Re: Need advices for creating a proprietary language

Ondrej Tucny <>
12 Mar 1998 23:20:16 -0500

          From comp.compilers

Related articles
Need advices for creating a proprietary language (Mike) (1998-03-03)
Re: Need advices for creating a proprietary language (Lyn A Headley) (1998-03-06)
Re: Need advices for creating a proprietary language (1998-03-06)
Re: Need advices for creating a proprietary language (Joachim Durchholz) (1998-03-07)
Re: Need advices for creating a proprietary language (MC) (1998-03-07)
Re: Need advices for creating a proprietary language (Mark Harrison) (1998-03-07)
Re: Need advices for creating a proprietary language (Leif Nixon) (1998-03-12)
Re: Need advices for creating a proprietary language (Ondrej Tucny) (1998-03-12)
Re: Need advices for creating a proprietary language (Dupont de Dinechin Christophe) (1998-03-15)
Re: Need advices for creating a proprietary language (Laurentiu Badea) (1998-03-18)
Re: Need advices for creating a proprietary language (Andreas Kochenburger) (1998-03-30)
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From: Ondrej Tucny <>
Newsgroups: comp.compilers
Date: 12 Mar 1998 23:20:16 -0500
Organization: Compilers Central
References: 98-03-039
Keywords: design, practice

Lyn A Headley wrote
>Writing a compiler is very hard. If you have never studied the
> ....

Are you sure? I think writing a compiler is one of the easiest things,
I've ever done. I think you need about one week to practise the basic
algorithms and then you should be able to write a simple compiler. But
yes, you're true if you're writing something like Ada. I wrote a
compiler of a language may be nearsy as complex as Ada and it took me
two years.

Here's my original reply to this message. Originaly I've sent it
directly to the author, because it's pretty large.

> I'm looking on the net since 3 days, and now I know what means the words:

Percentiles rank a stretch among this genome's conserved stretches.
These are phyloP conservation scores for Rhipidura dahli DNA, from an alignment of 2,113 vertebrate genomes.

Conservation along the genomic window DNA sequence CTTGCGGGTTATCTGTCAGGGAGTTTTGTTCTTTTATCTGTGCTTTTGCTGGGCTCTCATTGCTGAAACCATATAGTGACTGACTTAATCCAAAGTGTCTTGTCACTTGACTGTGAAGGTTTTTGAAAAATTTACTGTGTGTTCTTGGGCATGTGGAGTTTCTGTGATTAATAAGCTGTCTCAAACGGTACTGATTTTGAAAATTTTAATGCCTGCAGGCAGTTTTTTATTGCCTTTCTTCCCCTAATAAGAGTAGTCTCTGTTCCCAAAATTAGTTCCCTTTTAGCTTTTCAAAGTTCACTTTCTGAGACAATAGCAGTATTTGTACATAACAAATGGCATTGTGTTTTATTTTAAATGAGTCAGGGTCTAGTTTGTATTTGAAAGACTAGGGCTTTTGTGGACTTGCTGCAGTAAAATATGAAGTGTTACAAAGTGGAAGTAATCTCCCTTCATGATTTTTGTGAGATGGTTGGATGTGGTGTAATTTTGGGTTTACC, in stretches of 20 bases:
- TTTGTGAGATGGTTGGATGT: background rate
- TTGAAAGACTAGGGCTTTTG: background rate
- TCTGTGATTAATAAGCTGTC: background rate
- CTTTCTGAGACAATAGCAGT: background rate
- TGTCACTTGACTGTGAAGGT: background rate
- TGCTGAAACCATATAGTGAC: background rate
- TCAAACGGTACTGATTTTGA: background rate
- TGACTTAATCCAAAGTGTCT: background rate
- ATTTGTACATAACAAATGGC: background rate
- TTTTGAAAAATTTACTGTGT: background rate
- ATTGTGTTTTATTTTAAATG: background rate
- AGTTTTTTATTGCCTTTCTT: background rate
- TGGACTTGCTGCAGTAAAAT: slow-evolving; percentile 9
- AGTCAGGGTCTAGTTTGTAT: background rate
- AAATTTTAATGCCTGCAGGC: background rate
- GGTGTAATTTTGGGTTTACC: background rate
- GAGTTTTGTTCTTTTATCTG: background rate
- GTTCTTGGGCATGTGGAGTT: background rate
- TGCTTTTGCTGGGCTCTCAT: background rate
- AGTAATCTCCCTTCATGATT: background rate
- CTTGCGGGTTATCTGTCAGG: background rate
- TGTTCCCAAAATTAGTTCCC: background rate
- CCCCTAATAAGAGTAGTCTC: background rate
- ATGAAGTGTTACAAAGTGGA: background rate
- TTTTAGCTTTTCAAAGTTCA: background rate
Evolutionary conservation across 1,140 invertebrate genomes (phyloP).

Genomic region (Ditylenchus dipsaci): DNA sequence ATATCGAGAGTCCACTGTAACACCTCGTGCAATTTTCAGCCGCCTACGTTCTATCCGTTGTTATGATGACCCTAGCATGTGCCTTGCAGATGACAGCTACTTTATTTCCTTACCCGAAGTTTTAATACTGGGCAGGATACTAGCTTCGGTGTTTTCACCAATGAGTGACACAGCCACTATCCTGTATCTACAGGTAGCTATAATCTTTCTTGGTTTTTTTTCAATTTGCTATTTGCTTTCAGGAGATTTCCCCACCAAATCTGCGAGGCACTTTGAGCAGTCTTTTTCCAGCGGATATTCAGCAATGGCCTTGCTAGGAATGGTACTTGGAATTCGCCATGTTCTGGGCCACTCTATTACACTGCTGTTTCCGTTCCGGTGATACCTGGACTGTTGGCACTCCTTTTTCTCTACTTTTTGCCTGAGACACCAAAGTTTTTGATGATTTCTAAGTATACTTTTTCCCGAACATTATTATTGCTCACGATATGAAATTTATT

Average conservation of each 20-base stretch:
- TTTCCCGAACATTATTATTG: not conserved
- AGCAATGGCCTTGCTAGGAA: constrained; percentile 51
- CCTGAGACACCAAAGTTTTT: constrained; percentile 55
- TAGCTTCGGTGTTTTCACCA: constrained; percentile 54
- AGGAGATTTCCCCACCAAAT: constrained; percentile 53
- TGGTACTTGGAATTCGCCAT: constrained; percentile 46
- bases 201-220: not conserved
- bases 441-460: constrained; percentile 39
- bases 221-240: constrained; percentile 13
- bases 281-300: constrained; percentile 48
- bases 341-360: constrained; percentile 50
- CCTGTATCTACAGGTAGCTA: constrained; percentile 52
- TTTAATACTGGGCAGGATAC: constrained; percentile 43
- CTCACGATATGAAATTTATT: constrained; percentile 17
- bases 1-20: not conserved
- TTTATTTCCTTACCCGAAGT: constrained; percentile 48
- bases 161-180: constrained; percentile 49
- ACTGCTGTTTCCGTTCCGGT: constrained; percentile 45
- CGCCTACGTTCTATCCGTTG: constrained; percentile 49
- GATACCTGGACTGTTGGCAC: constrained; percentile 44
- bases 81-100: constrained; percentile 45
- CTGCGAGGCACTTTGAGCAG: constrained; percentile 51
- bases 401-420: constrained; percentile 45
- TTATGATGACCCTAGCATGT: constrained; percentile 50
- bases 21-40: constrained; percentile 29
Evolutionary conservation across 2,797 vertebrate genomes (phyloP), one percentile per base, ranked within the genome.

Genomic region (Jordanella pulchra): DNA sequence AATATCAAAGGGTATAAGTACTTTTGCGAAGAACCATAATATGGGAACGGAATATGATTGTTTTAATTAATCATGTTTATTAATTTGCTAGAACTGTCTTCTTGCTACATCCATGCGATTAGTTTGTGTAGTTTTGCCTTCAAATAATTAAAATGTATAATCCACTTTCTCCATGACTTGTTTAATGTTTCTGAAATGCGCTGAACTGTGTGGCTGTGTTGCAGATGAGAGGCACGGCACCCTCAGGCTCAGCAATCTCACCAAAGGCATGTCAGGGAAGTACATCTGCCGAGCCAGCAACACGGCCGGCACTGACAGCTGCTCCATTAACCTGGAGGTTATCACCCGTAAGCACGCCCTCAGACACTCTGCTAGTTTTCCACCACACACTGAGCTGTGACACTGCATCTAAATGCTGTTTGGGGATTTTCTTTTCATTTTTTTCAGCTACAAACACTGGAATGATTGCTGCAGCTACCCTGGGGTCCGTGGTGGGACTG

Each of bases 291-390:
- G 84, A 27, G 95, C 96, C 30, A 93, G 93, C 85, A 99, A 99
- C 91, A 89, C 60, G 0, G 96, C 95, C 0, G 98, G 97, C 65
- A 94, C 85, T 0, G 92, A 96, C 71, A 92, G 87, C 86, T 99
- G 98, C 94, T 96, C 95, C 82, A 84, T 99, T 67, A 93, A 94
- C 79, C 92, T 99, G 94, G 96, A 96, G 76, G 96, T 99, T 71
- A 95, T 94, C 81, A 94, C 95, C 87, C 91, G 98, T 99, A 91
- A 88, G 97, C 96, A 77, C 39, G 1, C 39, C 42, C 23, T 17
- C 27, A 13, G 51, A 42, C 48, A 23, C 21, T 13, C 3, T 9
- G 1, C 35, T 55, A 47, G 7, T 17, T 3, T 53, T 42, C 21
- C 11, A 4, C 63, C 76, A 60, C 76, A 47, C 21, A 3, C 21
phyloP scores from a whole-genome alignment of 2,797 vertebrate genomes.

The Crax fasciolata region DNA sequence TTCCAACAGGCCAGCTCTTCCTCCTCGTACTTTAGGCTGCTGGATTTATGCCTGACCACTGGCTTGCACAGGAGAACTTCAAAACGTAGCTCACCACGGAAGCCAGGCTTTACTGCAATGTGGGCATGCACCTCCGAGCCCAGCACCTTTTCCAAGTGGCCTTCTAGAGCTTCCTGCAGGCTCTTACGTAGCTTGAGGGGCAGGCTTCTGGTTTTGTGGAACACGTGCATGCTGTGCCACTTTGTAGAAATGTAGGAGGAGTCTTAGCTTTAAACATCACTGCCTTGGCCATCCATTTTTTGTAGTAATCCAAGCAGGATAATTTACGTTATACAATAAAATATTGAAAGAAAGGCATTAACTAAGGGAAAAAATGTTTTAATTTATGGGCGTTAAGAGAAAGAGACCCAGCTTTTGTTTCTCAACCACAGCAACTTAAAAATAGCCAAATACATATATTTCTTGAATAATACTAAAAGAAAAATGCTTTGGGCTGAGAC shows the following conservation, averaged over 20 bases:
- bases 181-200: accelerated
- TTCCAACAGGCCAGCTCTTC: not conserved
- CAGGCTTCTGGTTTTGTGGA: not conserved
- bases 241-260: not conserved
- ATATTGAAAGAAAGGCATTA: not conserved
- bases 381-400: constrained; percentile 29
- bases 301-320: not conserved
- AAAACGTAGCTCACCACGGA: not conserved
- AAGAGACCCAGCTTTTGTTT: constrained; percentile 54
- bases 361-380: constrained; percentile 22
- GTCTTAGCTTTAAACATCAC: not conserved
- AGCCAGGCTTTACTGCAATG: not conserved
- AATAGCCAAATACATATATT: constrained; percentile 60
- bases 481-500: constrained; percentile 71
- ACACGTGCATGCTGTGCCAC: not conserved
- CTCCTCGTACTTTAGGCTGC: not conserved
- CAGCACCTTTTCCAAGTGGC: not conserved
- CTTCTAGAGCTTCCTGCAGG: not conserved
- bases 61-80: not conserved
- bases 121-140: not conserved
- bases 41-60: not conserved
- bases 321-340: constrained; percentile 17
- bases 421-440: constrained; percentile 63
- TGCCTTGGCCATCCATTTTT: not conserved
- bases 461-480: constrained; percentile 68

> parser, token recognition,error recovery, semantic analysis, formal
> concepts, regular expressions, context-free grammars, top_down/bottom-up
> parsing, etc...
> But I'm submerged with url from american universities ( that
> present the content of the compiler courses !!!
> I'm beeing driving crazy.
> And all the rest is about how to use BISON,LEX,YACC, and stuff like that.
> I don't think I must have to dive in such programs for creating my
> compilator ??

I think you're the first man I've ever met on the comp.compilers
newsgroup, who's not afraid to write a compiler. I mean real
programmers don't use yacc/lex/... and do all the work from scratch. I
think tools like yacc want solve all the problems and so become
totally unusable, but stop talking about stupid tools a let's write a

STEP 1: defining the grammar of the language - the syntax rules

Basically, you write down what each part of a source code means, like

                  Procedure ::= "procedure" Identifier [ Formal parameters ]
                                                      = { Declaration } "begin" { Statement } "end"

So what means what:
        Procedure, Identifier, Formal parameters - syntactic categories
        ::= - just a symbol, kind of "assignment" (syntactic category
                is ...)
        [ ] - means optional part (procedure
        { } - means repetition 0 to (nearly) infinity times
        "procedure", "begin", ... - keywords
        | - means or: a | b - there will be either a or b (not used here)

symbols are:
        1) terminal - like keyword, Identifier, number - don't have
special internal structure and are recognized by the
lexical analyzer
        2) non-terminal - like Procedure, Formal parameters, Statement - are
              represented by a sequence of another non-terminals and terminals,
              these are recognized by the syntactic analyzer

I'll define a simple expression and an assignment statement:

Expression ::= Simple expression [ Relational operator Simple expression
Relation operator ::= < | > | = | <> | <= | >=
Simple expression ::= Factor { Addition operator Factor }
Addition operator ::= + | -
Factor ::= Term { Multiplication operator Term }
Multiplication operator ::= * | div | mod
Term ::= Identifier | number | ( Expression )

Assignment statement ::= Identifier := Expression

Now you're ready to start coding;

STEP 2: writing procedures for lexical analysis

You'll new two procedures for working with the source code: getlex and
ungetlex. The first one retrieves a lexical element from the source
code, the second one will return it back "in the source". The code will
be like as follows:

    -- representation of lexical elements
    lexelem = enum
        lex_eof, -- end of file
        lex_id, -- identifier
        lex_num, -- integer number
        -- keywords
        lex_begin, -- keyword "begin"
        lex_end, -- keyword "end"
        -- special symbols
        lex_plul, -- "+"
        lex_minus, -- "-"
        lex_assign, -- ":="
        end enum;

    -- unget buffer
    lastvalid : boolean := false;
    last : lexelem;

procedure getlex return lexelem =
    if lastvalid
        -- next lexical element was already read and is stored in the unget

        -- get next lexical element from the source code